“Today, design has become a form of inquiry, power, and agency,” say
The team is determined that the Biennial should not read as a two-year scheduled event, but should “reinvent itself and become a productive, process-orientated platform for education and design to research, experiment, and learn in.” The team is undoubtedly well equipped for the challenge.
Boelen is director of Z33 House of Contemporary Art in Belguim which fashions projects and exhibitions which encourage visitors to look at everyday objects in a novel manner. Meanwhile, Ova’s experience with international exhibitions includes over a decade working with the International Projects department at IKSV, coordinator for the
In this exclusive interview with ArchDaily, the curators discuss their intentions to explore design education, share their views on the future of the Biennial, and describe how they intend to use the Biennial as a platform not just to critique existing education models, but to actively explore new methodologies in a format which stretches into a “flexible year-long program within which to respond to global acceleration, generating alternative methodologies, outputs, and forms of design and education.”
ArchDaily: What was it that inspired you to look at education? Did it pertain to your own research, was it a long-standing interest? What guided your design of the Biennial?
I do not believe that education is following these new developments, so as we approach the 100th anniversary of the founding of the
Jan Boelen: It also explores the format of the Biennial, asking if the Biennial is still needed or if it still plays an important role in positioning design as a cultural practice. We want the event to serve as a connector of local and global in the Turkish design world, asking how the Biennial can become more than just a two-year event. I actually believe it already is more than that, but it needs to be more explicit.
AD: Reading the
JB: We still do believe in traditional approaches to education, and we are not just engaging in protest. That would be too easy. We are instead looking for new models and new strategies. We should reflect on this age of artificial intelligence and ask if it gives us the opportunity to develop new ways of exchanging knowledge. We ask if learning an “attitude” is more important, if we could become more human by allowing our emotion and intuition to form more of a part of our education system. So this is the opportunity of the future that technology can give us – we need to rethink how future systems can respond to that.
We ask if learning an “attitude” is more important, if we could become more human by allowing our emotion and intuition to form more of a part of our education system.
DO: We are also looking into a future which is not really defined. So with the learnings and findings of the Biennial, we ask what will the future of these institutions be, how will we work with the topic, and what can we create? That is what we are trying to understand in this conversation that is the Biennial.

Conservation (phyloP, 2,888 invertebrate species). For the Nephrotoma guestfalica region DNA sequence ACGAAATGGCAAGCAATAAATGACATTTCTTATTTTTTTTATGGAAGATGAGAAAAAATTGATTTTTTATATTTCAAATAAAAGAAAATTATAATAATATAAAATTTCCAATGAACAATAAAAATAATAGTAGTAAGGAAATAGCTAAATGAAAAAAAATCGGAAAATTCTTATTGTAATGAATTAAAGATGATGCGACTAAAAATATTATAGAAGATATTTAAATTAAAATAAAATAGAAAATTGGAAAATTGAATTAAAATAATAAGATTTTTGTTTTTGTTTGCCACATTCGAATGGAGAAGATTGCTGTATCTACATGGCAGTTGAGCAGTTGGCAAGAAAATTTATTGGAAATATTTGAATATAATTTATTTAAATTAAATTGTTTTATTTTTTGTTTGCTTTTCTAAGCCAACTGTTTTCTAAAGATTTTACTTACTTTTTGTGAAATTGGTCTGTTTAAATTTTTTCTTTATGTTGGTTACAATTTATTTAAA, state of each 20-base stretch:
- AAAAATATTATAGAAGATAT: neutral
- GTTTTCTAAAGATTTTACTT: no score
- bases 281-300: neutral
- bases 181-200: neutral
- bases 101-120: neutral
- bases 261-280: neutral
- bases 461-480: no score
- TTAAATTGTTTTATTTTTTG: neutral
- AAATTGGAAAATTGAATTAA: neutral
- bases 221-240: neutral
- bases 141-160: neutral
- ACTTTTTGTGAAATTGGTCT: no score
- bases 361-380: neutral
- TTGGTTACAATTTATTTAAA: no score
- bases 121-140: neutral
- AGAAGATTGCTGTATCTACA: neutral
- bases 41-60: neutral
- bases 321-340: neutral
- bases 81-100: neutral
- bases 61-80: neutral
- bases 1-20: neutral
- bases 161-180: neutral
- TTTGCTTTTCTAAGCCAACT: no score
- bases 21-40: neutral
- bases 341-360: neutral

AD: You mention the
JB: I hope that traditional places of learning don’t become the only places of learning, that architects and designers open their practices to develop educational studios, and that education doesn’t always have to be as confined to a traditional academic university. Learning by doing and by action can be more beneficial, rather than by learning by listening and reproducing.
Throughout the last seven or eight months, we discovered that using the Biennial as a place of both exhibition and production can give architects and designers the agency to engage with systems. It is a place between studio and school or university, a playground where you can develop new theories. It is a testing ground, rather than a full operating organization.
DO: The Biennial serves as that avenue for experimentation, for new ideas to thrive. Designers can operate with a confidence that “if it fails, it fails”. But if we were working in a professional world, there is perhaps more pressure to deliver results, and less room to investigate and interrogate.
JB: Now you have your title: Learning to Fail!
AD: You have pursued a very complex and ambitious goal: to “create new knowledge, search for alternatives, and push the boundaries of the design discipline.” I note you have received more than 700 applications from 41 countries, in an open call to “architects, scientists, engineers, chefs, craftspeople, activists, and everyone else.” How are you responding to that challenge of directing and curating such a rich and diverse influx of ideas?
JB: When we got these applications, we took one step back. We thought “why are we doing this? What is the need?” and then we produced the expanded notion of design and architecture encompassing other methodologies. So we looked not only at traditional pragmatic solutions of objects and so on, but also speculation, critical, and relational approaches. We asked how they related to design education.
We brought together Different players from different disciplines, so not just architects but also scientists, artists, people who are simply interested in the topic. We then try to create a catalyst where these broad disciplines engage in a “school of schools” where everyone has their own way of dealing with topics, all of which are valid. This new direction of design has the power to renew the profession itself, from speculation to the solution of a pragmatic product that helps us in everyday life. From the critique that we formulate to the political consequences that everyday objects have, if we redefine these notions of design and architecture, then we hope it will influence the traditional approach.
That is the main research question, you could say. It is not a conviction, it is open to discussion.